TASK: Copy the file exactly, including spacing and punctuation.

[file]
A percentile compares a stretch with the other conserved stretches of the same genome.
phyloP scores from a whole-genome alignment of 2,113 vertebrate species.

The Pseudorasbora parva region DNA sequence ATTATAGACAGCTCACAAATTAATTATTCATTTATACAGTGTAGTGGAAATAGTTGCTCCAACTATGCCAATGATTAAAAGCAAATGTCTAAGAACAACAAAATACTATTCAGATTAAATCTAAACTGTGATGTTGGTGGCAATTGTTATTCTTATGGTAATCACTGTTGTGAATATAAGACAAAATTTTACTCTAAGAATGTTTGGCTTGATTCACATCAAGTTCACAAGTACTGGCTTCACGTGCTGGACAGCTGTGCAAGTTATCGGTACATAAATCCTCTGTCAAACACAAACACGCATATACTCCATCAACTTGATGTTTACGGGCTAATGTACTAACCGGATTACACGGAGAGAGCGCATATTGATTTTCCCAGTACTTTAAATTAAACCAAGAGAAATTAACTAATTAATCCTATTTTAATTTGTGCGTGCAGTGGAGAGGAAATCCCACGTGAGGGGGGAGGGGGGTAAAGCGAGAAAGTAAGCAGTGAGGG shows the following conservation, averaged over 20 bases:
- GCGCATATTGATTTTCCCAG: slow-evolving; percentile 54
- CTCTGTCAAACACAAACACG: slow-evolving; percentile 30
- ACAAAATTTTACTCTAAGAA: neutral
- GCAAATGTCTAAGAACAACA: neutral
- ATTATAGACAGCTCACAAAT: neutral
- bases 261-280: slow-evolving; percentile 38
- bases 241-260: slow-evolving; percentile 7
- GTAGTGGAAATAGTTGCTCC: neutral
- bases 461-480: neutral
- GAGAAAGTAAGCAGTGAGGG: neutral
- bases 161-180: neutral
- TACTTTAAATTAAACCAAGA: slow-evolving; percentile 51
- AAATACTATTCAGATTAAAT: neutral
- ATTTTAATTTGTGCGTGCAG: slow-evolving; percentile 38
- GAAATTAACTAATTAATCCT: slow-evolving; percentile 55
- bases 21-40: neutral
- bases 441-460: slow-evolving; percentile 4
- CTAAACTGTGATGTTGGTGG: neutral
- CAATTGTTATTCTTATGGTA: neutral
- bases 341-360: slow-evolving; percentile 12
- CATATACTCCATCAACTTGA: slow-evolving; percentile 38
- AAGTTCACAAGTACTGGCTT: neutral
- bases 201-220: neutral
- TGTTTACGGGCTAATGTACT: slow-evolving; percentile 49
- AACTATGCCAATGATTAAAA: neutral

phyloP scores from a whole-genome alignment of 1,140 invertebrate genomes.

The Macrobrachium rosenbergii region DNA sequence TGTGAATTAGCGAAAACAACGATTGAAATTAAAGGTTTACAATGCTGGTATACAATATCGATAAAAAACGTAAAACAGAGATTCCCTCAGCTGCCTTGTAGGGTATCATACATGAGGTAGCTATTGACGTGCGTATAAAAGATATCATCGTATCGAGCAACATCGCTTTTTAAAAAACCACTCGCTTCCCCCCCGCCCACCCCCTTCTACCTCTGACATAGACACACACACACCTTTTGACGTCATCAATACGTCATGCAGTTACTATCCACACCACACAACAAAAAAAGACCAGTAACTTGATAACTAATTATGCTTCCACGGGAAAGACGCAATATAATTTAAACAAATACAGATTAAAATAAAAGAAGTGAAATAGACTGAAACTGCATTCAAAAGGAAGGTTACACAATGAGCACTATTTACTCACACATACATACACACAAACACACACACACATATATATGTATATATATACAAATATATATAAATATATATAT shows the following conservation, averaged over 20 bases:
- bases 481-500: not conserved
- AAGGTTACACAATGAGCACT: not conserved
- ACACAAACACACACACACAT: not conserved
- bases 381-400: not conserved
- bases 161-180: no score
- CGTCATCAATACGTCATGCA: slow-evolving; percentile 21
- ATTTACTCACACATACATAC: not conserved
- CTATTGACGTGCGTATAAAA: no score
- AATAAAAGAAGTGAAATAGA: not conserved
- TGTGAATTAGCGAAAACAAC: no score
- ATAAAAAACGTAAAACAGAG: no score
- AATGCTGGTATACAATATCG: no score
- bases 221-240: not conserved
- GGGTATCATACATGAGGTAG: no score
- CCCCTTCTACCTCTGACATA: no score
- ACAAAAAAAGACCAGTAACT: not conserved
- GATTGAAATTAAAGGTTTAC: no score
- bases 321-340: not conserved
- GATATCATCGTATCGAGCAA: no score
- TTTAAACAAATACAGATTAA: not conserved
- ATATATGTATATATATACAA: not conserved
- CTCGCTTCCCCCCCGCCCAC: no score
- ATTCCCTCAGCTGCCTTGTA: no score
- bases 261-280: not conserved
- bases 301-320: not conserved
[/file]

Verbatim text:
A percentile compares a stretch with the other conserved stretches of the same genome.
phyloP scores from a whole-genome alignment of 2,113 vertebrate species.

The Pseudorasbora parva region DNA sequence ATTATAGACAGCTCACAAATTAATTATTCATTTATACAGTGTAGTGGAAATAGTTGCTCCAACTATGCCAATGATTAAAAGCAAATGTCTAAGAACAACAAAATACTATTCAGATTAAATCTAAACTGTGATGTTGGTGGCAATTGTTATTCTTATGGTAATCACTGTTGTGAATATAAGACAAAATTTTACTCTAAGAATGTTTGGCTTGATTCACATCAAGTTCACAAGTACTGGCTTCACGTGCTGGACAGCTGTGCAAGTTATCGGTACATAAATCCTCTGTCAAACACAAACACGCATATACTCCATCAACTTGATGTTTACGGGCTAATGTACTAACCGGATTACACGGAGAGAGCGCATATTGATTTTCCCAGTACTTTAAATTAAACCAAGAGAAATTAACTAATTAATCCTATTTTAATTTGTGCGTGCAGTGGAGAGGAAATCCCACGTGAGGGGGGAGGGGGGTAAAGCGAGAAAGTAAGCAGTGAGGG shows the following conservation, averaged over 20 bases:
- GCGCATATTGATTTTCCCAG: slow-evolving; percentile 54
- CTCTGTCAAACACAAACACG: slow-evolving; percentile 30
- ACAAAATTTTACTCTAAGAA: neutral
- GCAAATGTCTAAGAACAACA: neutral
- ATTATAGACAGCTCACAAAT: neutral
- bases 261-280: slow-evolving; percentile 38
- bases 241-260: slow-evolving; percentile 7
- GTAGTGGAAATAGTTGCTCC: neutral
- bases 461-480: neutral
- GAGAAAGTAAGCAGTGAGGG: neutral
- bases 161-180: neutral
- TACTTTAAATTAAACCAAGA: slow-evolving; percentile 51
- AAATACTATTCAGATTAAAT: neutral
- ATTTTAATTTGTGCGTGCAG: slow-evolving; percentile 38
- GAAATTAACTAATTAATCCT: slow-evolving; percentile 55
- bases 21-40: neutral
- bases 441-460: slow-evolving; percentile 4
- CTAAACTGTGATGTTGGTGG: neutral
- CAATTGTTATTCTTATGGTA: neutral
- bases 341-360: slow-evolving; percentile 12
- CATATACTCCATCAACTTGA: slow-evolving; percentile 38
- AAGTTCACAAGTACTGGCTT: neutral
- bases 201-220: neutral
- TGTTTACGGGCTAATGTACT: slow-evolving; percentile 49
- AACTATGCCAATGATTAAAA: neutral

phyloP scores from a whole-genome alignment of 1,140 invertebrate genomes.

The Macrobrachium rosenbergii region DNA sequence TGTGAATTAGCGAAAACAACGATTGAAATTAAAGGTTTACAATGCTGGTATACAATATCGATAAAAAACGTAAAACAGAGATTCCCTCAGCTGCCTTGTAGGGTATCATACATGAGGTAGCTATTGACGTGCGTATAAAAGATATCATCGTATCGAGCAACATCGCTTTTTAAAAAACCACTCGCTTCCCCCCCGCCCACCCCCTTCTACCTCTGACATAGACACACACACACCTTTTGACGTCATCAATACGTCATGCAGTTACTATCCACACCACACAACAAAAAAAGACCAGTAACTTGATAACTAATTATGCTTCCACGGGAAAGACGCAATATAATTTAAACAAATACAGATTAAAATAAAAGAAGTGAAATAGACTGAAACTGCATTCAAAAGGAAGGTTACACAATGAGCACTATTTACTCACACATACATACACACAAACACACACACACATATATATGTATATATATACAAATATATATAAATATATATAT shows the following conservation, averaged over 20 bases:
- bases 481-500: not conserved
- AAGGTTACACAATGAGCACT: not conserved
- ACACAAACACACACACACAT: not conserved
- bases 381-400: not conserved
- bases 161-180: no score
- CGTCATCAATACGTCATGCA: slow-evolving; percentile 21
- ATTTACTCACACATACATAC: not conserved
- CTATTGACGTGCGTATAAAA: no score
- AATAAAAGAAGTGAAATAGA: not conserved
- TGTGAATTAGCGAAAACAAC: no score
- ATAAAAAACGTAAAACAGAG: no score
- AATGCTGGTATACAATATCG: no score
- bases 221-240: not conserved
- GGGTATCATACATGAGGTAG: no score
- CCCCTTCTACCTCTGACATA: no score
- ACAAAAAAAGACCAGTAACT: not conserved
- GATTGAAATTAAAGGTTTAC: no score
- bases 321-340: not conserved
- GATATCATCGTATCGAGCAA: no score
- TTTAAACAAATACAGATTAA: not conserved
- ATATATGTATATATATACAA: not conserved
- CTCGCTTCCCCCCCGCCCAC: no score
- ATTCCCTCAGCTGCCTTGTA: no score
- bases 261-280: not conserved
- bases 301-320: not conserved